St David, Betws, was a parish church during the post-conquest period (Rees, 1932), of the medieval Deanery of Stradtowy. Until 1291, when it passed to Iscennen, Carmarthenshire, Betws lay within the Lordship of Gower and was in the patronage of the Bishop of St Davids (Seyler, 1924, 305-6).
In 1833 the living, a perpetual curacy annexed to the vicarage of Llandybie, was endowed with £800 royal bounty and £1000 parliamentary grant (Lewis, 1833).
In 1998 St David, Betws, was a parish church. The living was a vicarage, held with Ammanford (Benefice no. 145) in the Archdeaconry of Carmarthen, Rural Deanery of Dyffryn Aman (St Davids, 1997-8).
NLW, Ordnance Survey 1:2500, Second Edition, Sheet XLVIII.12.
NLW, Parish of Betws, Tithe Map, 1846.
Rees, W., 1932, South Wales and the Border in the XIVth century.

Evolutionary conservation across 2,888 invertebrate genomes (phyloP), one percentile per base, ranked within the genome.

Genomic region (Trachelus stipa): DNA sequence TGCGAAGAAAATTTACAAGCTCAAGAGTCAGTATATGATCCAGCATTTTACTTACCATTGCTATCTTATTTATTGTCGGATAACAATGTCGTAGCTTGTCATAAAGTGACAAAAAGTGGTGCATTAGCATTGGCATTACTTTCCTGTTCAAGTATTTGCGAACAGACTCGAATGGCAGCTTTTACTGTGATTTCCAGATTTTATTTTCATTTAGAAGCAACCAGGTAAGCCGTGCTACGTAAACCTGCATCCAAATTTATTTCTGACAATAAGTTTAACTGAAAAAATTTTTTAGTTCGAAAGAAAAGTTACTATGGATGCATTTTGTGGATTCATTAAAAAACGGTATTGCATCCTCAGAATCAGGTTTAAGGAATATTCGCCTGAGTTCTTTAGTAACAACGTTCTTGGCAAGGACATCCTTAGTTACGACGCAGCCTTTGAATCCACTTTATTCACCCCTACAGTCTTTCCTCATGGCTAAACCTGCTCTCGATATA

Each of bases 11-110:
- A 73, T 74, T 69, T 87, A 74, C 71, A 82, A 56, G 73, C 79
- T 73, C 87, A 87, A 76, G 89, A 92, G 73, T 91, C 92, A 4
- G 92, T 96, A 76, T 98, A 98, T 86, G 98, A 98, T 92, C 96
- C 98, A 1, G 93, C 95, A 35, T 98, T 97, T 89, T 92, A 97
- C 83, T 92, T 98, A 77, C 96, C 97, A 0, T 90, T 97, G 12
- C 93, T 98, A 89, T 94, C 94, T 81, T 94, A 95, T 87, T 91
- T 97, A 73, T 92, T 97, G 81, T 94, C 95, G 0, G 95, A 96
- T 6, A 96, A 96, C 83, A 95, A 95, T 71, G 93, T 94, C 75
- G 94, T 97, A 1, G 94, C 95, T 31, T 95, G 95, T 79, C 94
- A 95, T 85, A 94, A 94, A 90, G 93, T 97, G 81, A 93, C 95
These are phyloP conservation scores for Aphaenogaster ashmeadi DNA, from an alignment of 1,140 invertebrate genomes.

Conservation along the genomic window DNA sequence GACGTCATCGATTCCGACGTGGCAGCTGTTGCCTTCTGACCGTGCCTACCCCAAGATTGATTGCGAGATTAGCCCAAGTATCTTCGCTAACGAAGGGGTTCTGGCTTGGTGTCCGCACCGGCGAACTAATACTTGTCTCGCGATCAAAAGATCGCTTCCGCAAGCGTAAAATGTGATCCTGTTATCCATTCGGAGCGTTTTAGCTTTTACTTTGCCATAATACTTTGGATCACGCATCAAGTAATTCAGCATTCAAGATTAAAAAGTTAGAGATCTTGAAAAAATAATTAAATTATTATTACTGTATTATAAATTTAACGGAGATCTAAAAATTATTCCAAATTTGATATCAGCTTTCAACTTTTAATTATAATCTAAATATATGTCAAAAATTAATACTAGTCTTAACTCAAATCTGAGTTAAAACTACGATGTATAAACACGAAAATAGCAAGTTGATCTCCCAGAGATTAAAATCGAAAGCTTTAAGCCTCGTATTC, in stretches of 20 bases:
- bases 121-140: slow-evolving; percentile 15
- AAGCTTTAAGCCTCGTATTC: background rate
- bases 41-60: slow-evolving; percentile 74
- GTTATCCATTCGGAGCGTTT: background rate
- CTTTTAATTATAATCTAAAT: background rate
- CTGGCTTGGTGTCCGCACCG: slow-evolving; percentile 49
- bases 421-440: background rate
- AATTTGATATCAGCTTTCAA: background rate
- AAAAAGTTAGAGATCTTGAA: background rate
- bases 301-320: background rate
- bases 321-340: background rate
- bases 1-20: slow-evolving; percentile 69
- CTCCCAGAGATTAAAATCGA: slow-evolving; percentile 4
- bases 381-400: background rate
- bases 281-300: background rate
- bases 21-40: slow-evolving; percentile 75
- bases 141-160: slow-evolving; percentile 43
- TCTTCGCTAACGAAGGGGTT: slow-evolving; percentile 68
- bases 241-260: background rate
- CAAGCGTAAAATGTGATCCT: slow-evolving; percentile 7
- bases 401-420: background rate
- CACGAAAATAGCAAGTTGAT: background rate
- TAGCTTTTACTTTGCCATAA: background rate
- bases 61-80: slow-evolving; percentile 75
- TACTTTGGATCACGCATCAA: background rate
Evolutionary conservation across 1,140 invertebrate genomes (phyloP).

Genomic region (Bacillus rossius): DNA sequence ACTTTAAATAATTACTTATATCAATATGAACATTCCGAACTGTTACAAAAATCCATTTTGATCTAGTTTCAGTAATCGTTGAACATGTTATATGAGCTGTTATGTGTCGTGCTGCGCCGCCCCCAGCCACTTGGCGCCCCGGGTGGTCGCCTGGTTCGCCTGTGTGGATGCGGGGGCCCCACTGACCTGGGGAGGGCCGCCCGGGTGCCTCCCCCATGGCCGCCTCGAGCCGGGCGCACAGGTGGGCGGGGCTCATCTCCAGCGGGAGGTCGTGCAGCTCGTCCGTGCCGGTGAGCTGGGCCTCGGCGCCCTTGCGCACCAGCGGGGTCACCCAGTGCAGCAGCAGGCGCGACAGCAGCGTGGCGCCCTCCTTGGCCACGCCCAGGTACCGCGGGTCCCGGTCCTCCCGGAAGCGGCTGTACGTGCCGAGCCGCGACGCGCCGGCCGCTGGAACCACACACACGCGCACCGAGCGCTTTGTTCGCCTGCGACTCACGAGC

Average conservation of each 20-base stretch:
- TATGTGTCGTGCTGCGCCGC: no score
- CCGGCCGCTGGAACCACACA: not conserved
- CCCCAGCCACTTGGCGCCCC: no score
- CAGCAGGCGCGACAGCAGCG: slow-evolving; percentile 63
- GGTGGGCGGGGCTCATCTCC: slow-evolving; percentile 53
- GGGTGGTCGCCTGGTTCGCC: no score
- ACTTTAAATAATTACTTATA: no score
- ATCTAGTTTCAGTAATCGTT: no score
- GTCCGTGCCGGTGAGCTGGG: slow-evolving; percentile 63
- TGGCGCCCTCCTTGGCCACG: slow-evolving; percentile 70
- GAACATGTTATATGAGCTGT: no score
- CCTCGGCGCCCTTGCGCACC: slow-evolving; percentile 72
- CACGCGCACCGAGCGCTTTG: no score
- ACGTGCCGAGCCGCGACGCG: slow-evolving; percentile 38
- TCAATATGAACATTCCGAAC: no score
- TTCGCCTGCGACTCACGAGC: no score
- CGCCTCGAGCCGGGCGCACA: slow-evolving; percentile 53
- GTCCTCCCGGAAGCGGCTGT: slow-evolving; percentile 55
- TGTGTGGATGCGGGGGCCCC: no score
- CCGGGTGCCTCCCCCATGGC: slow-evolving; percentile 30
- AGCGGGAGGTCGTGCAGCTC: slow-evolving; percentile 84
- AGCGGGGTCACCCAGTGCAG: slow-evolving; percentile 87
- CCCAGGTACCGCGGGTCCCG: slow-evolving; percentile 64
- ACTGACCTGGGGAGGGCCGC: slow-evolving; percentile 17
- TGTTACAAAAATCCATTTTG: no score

Church in Wales Records
St Davids, 1997-8, Diocesan Year Book.
NLW, SD/F/34, Faculty – Restoration of church and building new vestry, 1872.
Parish Records, Carmarthenshire Record Office, Carmarthen
CPR/54 – Betws:-
CPR/54/14 – PCC Minute Book, 1920-33.
CPR/54/15 – PCC Minute Book, 1933-48.
CPR/54/19 – Invoices, 1946-48.
CPR/54/25 – Vestry Minute Book, 1797-1823.
CPR/54/29 – Various papers, C20.
CPR/54/30 – Various papers including architect’s certificates, 1924-55.
CPR/54/31 – Certificates for 1924-5 and 1970s road widening through yard, C20.
Sambrook, R. P., and Page, N. A., 1995 (i), The Historic Settlements of Dinefwr (Unpublished client report; copy held with Dyfed SMR).
Sambrook, R. P., and Page, N. A., 1995 (ii), The Historic Settlements of Dinefwr: Gazetteer (Unpublished client report; copy held with Dyfed SMR).
Cadw, 1997, Buildings of Special Architectural or Historical Interest (Betws, Carmarthenshire).
Crossley, F. H., and Ridgway, M. H., 1947, ‘Screens, Lofts and Stalls situated in Wales and Monmouthshire: Part 8’, Archaeol. Cambrensis, Vol. XCIX.